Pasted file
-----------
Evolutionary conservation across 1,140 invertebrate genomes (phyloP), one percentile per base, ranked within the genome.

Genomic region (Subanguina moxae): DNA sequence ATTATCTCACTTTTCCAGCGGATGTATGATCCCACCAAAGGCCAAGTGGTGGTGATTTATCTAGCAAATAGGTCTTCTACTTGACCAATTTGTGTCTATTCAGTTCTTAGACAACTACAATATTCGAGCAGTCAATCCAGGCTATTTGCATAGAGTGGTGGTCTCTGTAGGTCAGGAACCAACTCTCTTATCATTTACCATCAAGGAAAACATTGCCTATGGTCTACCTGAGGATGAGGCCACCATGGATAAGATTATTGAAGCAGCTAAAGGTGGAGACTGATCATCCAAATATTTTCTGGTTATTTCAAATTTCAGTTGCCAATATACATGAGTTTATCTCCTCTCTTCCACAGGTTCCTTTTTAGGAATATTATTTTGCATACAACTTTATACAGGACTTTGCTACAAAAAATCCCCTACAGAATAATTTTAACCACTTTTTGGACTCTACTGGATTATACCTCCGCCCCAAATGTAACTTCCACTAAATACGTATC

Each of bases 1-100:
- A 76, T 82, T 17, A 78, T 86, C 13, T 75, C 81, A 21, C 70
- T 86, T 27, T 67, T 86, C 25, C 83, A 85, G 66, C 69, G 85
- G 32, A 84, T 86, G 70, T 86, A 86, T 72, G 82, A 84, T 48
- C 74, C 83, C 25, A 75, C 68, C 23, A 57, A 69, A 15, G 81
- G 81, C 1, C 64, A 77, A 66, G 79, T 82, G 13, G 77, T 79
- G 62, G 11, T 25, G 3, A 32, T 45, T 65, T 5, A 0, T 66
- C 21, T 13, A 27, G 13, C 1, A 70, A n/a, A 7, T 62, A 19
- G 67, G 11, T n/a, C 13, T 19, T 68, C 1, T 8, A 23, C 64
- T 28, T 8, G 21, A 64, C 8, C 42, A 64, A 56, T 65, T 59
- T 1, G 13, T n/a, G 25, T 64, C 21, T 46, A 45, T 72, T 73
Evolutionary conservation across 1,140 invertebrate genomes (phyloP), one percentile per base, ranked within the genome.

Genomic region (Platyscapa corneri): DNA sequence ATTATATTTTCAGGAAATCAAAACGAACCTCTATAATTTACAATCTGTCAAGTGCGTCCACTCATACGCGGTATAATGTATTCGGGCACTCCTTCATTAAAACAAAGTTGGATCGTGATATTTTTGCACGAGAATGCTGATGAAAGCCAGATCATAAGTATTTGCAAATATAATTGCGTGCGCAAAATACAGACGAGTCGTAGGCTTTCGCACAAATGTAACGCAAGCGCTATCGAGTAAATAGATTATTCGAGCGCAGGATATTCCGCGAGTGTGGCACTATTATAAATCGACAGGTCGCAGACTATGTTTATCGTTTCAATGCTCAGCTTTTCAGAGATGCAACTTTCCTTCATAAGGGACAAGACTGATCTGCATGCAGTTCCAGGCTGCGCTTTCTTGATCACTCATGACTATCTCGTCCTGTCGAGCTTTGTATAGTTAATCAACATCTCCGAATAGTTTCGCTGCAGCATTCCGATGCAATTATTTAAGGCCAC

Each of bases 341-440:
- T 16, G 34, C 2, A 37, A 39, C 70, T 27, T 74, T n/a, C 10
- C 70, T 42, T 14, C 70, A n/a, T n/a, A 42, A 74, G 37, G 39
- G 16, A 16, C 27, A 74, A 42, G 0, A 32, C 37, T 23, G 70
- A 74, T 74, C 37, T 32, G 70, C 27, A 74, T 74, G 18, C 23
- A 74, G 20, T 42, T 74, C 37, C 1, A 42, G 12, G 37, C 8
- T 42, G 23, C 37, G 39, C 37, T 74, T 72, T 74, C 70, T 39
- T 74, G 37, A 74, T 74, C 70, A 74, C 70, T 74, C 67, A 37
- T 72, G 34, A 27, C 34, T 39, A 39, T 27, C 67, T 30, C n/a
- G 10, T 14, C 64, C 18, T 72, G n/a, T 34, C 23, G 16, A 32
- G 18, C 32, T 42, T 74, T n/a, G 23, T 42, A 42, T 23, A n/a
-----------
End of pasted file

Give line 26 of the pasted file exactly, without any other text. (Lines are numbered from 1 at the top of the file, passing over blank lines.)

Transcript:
- G 18, C 32, T 42, T 74, T n/a, G 23, T 42, A 42, T 23, A n/a